For example a while ago, I found an interesting connection between the words time and current, both very active concepts in my work. Not only this Ancient Greek alternative concept for time called Kairos as a kind of non-linear timelessness eventspace should get more attention in our everyday lives and challenge our notion of chronological time and ideas about efficiency but also it contains a link through language to the word current, a fluidity but also a contemporaneity. I got so excited that these words share the same root kers which relates to running in old Indo-European proto language. It is very affirming and I think kers has a beautiful sound of letters. And yes, I know, pretty nerdy…
Documentation is an important part of my material and conceptual research. So I have ended up with an extensive digital archive. It ranges from studio snaps to vast collections of cloud imagery, trees, plants, flowers, visits to museums, laboratories and archives. When I travel, I like to visit Botanical gardens and even after spending a couple of hours at the Royal Observatory at Greenwich or in my family’s summerhouse, I end up with hundreds of digital pictures which I then categorise and some of them can be used later in my work. Then these ideas and inspirations move back from digital form to materialisation.
Have you seen anything surprising lately?
I was amazed by paintings by Eugène Delacroix at Louvre, in Paris last time I visited. These dramatic works need re-looking and re-interpretation and especially I was looking at the animals, lions and horses how they were painted in such an emotional way. I also saw a good exhibition on his art at the National Gallery in London earlier this year.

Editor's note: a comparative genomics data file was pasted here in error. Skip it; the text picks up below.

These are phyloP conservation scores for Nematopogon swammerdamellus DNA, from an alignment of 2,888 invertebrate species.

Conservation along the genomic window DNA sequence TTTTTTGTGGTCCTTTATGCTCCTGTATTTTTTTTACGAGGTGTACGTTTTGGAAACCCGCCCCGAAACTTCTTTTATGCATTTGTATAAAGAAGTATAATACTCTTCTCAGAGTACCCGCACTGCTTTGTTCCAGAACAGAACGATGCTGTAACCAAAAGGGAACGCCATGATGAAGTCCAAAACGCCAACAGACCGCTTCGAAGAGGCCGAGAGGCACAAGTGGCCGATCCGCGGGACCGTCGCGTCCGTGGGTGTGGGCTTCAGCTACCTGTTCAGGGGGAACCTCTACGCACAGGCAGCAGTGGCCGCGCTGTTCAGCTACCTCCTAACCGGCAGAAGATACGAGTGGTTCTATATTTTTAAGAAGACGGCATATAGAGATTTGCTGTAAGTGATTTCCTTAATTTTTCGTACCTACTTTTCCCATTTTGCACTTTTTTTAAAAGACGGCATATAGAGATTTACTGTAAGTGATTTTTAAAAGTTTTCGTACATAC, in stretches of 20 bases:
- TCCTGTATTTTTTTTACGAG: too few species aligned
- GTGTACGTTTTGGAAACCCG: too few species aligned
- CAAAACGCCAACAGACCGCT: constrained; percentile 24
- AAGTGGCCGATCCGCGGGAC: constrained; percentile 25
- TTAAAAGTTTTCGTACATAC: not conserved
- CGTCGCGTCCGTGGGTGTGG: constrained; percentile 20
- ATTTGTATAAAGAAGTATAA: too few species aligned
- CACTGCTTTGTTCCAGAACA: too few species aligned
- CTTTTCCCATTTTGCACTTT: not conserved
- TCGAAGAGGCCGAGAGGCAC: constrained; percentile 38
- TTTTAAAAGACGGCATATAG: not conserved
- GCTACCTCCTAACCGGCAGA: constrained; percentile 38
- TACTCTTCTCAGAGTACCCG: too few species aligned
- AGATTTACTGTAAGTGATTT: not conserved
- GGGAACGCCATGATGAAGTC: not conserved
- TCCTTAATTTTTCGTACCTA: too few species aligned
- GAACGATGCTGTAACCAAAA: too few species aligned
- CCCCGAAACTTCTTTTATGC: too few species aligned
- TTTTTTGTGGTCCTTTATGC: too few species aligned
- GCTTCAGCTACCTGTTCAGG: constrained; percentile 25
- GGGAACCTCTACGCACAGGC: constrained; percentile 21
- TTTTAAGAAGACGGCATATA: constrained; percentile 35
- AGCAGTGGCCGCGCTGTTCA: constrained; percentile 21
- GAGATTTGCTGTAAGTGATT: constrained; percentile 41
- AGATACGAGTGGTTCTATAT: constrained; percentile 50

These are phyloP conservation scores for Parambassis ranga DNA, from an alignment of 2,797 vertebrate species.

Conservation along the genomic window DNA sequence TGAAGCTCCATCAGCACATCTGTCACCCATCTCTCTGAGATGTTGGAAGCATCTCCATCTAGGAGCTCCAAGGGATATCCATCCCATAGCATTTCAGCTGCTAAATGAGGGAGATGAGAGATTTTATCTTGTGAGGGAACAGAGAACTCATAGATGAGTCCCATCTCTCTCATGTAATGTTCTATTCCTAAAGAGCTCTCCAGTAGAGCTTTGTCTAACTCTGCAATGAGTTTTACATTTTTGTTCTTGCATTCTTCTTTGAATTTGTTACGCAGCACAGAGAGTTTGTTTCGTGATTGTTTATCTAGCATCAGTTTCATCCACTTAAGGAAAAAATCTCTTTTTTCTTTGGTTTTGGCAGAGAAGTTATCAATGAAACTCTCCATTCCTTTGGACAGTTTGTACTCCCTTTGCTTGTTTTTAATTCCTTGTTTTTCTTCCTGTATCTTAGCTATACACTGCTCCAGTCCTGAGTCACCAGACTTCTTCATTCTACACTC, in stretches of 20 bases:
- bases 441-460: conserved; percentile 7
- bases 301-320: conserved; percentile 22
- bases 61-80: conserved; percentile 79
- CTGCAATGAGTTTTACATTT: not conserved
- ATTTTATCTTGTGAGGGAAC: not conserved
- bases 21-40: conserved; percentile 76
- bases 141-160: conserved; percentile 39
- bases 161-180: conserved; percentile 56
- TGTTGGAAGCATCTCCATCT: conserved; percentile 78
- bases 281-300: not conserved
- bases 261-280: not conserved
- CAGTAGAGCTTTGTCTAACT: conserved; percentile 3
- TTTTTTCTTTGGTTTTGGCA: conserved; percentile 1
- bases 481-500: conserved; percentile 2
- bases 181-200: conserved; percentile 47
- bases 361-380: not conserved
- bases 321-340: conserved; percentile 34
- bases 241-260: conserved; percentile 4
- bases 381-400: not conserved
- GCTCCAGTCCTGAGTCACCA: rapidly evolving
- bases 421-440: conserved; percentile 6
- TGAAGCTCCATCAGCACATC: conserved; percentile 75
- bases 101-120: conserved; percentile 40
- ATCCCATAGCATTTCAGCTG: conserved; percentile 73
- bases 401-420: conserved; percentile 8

What is the hardest part about being a visual artist nowadays?
What work of art do you wish you owned?
Troubadours, a durational live performance by Icelandic artist Ragnar Kjartansson would be fantastic to have around or to be part of again. I absolutely love the overallness of Romanticism and in his works I can totally sense the urge to make life more Romantic – accompanied with humour.
What are your dreams career wise?
I dream about a studio with a high ceiling, skylights and a garden where I can make work but also live.
JOSEFINA NELIMARKKA: Yet; predicted futurities tracked in poems
Until the 27th of November
Oksasenkatu 11, Helsinki
White Crypt, an exhibition curated by Anaïs Lerendu brings together seven emerging artists based in Paris and London.
25.11 – 11.12.2016
Friday – Saturday 12 to 6 pm
St Mark’s 337 Kennington Park Road
London SE11 4PW